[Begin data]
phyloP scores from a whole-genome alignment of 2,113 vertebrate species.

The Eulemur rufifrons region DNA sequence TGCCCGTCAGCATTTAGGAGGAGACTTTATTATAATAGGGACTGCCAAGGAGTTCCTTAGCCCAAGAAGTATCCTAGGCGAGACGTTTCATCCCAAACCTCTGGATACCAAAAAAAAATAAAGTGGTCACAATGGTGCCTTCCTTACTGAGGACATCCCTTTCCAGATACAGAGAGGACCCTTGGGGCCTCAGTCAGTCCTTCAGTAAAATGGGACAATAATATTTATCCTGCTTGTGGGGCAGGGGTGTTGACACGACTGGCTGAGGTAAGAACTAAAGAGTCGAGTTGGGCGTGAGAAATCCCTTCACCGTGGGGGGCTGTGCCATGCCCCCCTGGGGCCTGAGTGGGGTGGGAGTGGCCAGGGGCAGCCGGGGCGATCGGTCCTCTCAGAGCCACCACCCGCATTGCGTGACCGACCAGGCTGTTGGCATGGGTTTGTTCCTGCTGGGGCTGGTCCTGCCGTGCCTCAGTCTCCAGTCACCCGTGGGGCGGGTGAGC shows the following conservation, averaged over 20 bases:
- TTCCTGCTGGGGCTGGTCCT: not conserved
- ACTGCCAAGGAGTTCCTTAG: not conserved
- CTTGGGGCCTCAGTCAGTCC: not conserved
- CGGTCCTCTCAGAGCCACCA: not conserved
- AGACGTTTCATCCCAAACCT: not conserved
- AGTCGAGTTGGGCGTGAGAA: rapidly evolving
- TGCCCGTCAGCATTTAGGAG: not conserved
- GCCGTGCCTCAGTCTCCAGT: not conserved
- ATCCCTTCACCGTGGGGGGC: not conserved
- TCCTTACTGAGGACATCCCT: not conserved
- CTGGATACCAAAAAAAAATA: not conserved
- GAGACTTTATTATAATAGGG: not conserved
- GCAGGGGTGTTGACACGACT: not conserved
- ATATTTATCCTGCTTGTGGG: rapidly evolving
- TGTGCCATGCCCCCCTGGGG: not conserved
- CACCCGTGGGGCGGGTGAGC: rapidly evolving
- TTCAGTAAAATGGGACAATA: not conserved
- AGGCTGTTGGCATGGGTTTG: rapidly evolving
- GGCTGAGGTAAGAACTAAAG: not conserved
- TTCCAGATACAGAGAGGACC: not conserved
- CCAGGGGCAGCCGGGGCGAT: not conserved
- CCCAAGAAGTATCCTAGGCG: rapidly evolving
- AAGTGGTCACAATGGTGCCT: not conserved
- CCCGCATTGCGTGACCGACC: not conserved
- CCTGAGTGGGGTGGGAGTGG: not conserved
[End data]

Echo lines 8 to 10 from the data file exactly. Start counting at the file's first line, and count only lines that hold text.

- AGTCGAGTTGGGCGTGAGAA: rapidly evolving
- TGCCCGTCAGCATTTAGGAG: not conserved
- GCCGTGCCTCAGTCTCCAGT: not conserved